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      Effects of loratadine, a histamine H 1 receptor antagonist, on the skeletal system of young male rats

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          Histamine H 1 receptor antagonists are widely used in the treatment of allergic diseases. H 1 receptors are expressed on bone cells and histamine takes part in regulation of bone metabolism. Loratadine is often prescribed to children.


          The aim of the present study was to investigate the effects of loratadine on the skeletal system of young rats.

          Material and methods

          Loratadine (0.5, 5, and 50 mg/kg p.o. daily) was administered for 4 weeks to male Wistar rats, 6-week-old at the start of the experiment. Bone mass, mass of bone mineral, calcium, and phosphorus content in the bone mineral of the tibia, femur, and L-4 vertebra, histomorphometric parameters of the femur, mechanical properties of the proximal tibial metaphysis, femoral diaphysis and femoral neck, and serum levels of bone turnover markers were examined.


          Loratadine at 0.5 and 5 mg/kg did not significantly affect the skeletal system of young rats. At 50 mg/kg, loratadine decreased the femoral length, increased content of calcium and phosphorus in the bone mineral of the vertebra, and tended to improve mechanical properties of the tibial metaphysis.


          High-dose loratadine slightly but significantly affected development of the skeletal system in rapidly growing rats.

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          Most cited references 43

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          Pathogenesis of osteoporosis: concepts, conflicts, and prospects.

          Osteoporosis is a disorder in which loss of bone strength leads to fragility fractures. This review examines the fundamental pathogenetic mechanisms underlying this disorder, which include: (a) failure to achieve a skeleton of optimal strength during growth and development; (b) excessive bone resorption resulting in loss of bone mass and disruption of architecture; and (c) failure to replace lost bone due to defects in bone formation. Estrogen deficiency is known to play a critical role in the development of osteoporosis, while calcium and vitamin D deficiencies and secondary hyperparathyroidism also contribute. There are multiple mechanisms underlying the regulation of bone remodeling, and these involve not only the osteoblastic and osteoclastic cell lineages but also other marrow cells, in addition to the interaction of systemic hormones, local cytokines, growth factors, and transcription factors. Polymorphisms of a large number of genes have been associated with differences in bone mass and fragility. It is now possible to diagnose osteoporosis, assess fracture risk, and reduce that risk with antiresorptive or other available therapies. However, new and more effective approaches are likely to emerge from a better understanding of the regulators of bone cell function.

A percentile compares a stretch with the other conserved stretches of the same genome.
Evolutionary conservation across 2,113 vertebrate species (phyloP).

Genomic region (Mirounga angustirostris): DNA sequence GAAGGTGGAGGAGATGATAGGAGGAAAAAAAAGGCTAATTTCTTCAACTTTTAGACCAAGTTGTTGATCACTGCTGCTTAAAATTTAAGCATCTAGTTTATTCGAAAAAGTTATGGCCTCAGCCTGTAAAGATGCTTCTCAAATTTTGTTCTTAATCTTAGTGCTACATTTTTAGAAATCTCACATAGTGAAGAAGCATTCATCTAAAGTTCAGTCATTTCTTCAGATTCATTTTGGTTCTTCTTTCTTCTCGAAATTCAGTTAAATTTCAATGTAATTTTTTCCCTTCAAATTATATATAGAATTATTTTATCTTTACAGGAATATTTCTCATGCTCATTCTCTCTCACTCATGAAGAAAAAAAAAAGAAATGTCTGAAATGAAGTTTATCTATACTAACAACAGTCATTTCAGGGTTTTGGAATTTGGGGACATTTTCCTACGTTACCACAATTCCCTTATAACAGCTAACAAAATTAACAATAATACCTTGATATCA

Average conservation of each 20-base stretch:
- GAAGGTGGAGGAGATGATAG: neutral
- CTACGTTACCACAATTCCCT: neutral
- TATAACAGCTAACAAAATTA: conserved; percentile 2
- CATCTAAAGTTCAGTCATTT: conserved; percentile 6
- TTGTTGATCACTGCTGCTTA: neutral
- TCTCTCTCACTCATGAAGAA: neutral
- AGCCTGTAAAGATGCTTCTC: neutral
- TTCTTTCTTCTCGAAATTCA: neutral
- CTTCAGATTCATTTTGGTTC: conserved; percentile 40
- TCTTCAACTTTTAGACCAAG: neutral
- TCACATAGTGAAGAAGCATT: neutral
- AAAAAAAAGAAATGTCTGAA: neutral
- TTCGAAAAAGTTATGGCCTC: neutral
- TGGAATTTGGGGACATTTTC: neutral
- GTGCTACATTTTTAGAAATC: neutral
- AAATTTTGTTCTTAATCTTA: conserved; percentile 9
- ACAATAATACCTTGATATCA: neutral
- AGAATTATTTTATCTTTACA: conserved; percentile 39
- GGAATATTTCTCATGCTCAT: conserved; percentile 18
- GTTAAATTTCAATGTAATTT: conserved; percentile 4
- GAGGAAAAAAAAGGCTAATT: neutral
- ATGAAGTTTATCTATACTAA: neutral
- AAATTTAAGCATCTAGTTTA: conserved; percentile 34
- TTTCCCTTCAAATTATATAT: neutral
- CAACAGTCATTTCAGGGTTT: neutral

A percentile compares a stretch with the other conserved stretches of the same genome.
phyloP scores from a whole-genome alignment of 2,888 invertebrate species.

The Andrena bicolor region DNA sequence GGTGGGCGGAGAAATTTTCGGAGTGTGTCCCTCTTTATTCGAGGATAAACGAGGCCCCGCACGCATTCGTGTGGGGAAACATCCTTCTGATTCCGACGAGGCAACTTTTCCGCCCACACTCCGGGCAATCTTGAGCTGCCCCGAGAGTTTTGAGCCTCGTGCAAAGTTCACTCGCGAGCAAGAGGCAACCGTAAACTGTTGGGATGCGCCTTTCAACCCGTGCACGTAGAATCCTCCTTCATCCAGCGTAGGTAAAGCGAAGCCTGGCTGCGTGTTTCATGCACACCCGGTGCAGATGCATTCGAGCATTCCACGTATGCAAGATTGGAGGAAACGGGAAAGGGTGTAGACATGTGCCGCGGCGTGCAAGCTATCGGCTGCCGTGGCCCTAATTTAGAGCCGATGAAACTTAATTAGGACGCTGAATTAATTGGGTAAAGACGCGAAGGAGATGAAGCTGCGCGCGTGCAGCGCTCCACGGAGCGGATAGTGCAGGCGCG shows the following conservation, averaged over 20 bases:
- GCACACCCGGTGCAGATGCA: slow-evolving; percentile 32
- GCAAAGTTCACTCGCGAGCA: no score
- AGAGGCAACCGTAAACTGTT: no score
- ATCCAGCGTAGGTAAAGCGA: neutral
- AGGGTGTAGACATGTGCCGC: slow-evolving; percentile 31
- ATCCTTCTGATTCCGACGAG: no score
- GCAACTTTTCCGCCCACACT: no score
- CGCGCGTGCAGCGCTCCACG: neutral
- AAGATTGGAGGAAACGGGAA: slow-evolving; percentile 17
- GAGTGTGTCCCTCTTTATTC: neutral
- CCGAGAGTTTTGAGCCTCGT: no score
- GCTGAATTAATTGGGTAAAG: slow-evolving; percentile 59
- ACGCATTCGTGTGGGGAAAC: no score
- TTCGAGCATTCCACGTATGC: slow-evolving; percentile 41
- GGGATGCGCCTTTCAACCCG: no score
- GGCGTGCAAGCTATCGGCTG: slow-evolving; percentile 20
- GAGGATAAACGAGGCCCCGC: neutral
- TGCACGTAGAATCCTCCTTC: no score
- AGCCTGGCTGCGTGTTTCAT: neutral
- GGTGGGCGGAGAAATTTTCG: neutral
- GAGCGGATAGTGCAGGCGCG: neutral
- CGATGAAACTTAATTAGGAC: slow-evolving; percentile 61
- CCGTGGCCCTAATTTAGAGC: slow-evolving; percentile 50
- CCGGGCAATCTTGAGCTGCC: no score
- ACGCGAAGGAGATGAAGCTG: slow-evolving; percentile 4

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            Basic biomechanical measurements of bone: a tutorial.

             C Turner,  D B Burr (2015)
            Although bone densitometry is often used as a surrogate to evaluate bone fragility, direct biomechanical testing of bone undoubtedly provides more information about mechanical integrity. Like any other specialized field, biomechanics contains its own techniques and vocabulary. This article serves as a guide to biomechanical principles and testing techniques for bone specimens.
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              Growth plate mechanics and mechanobiology. A survey of present understanding.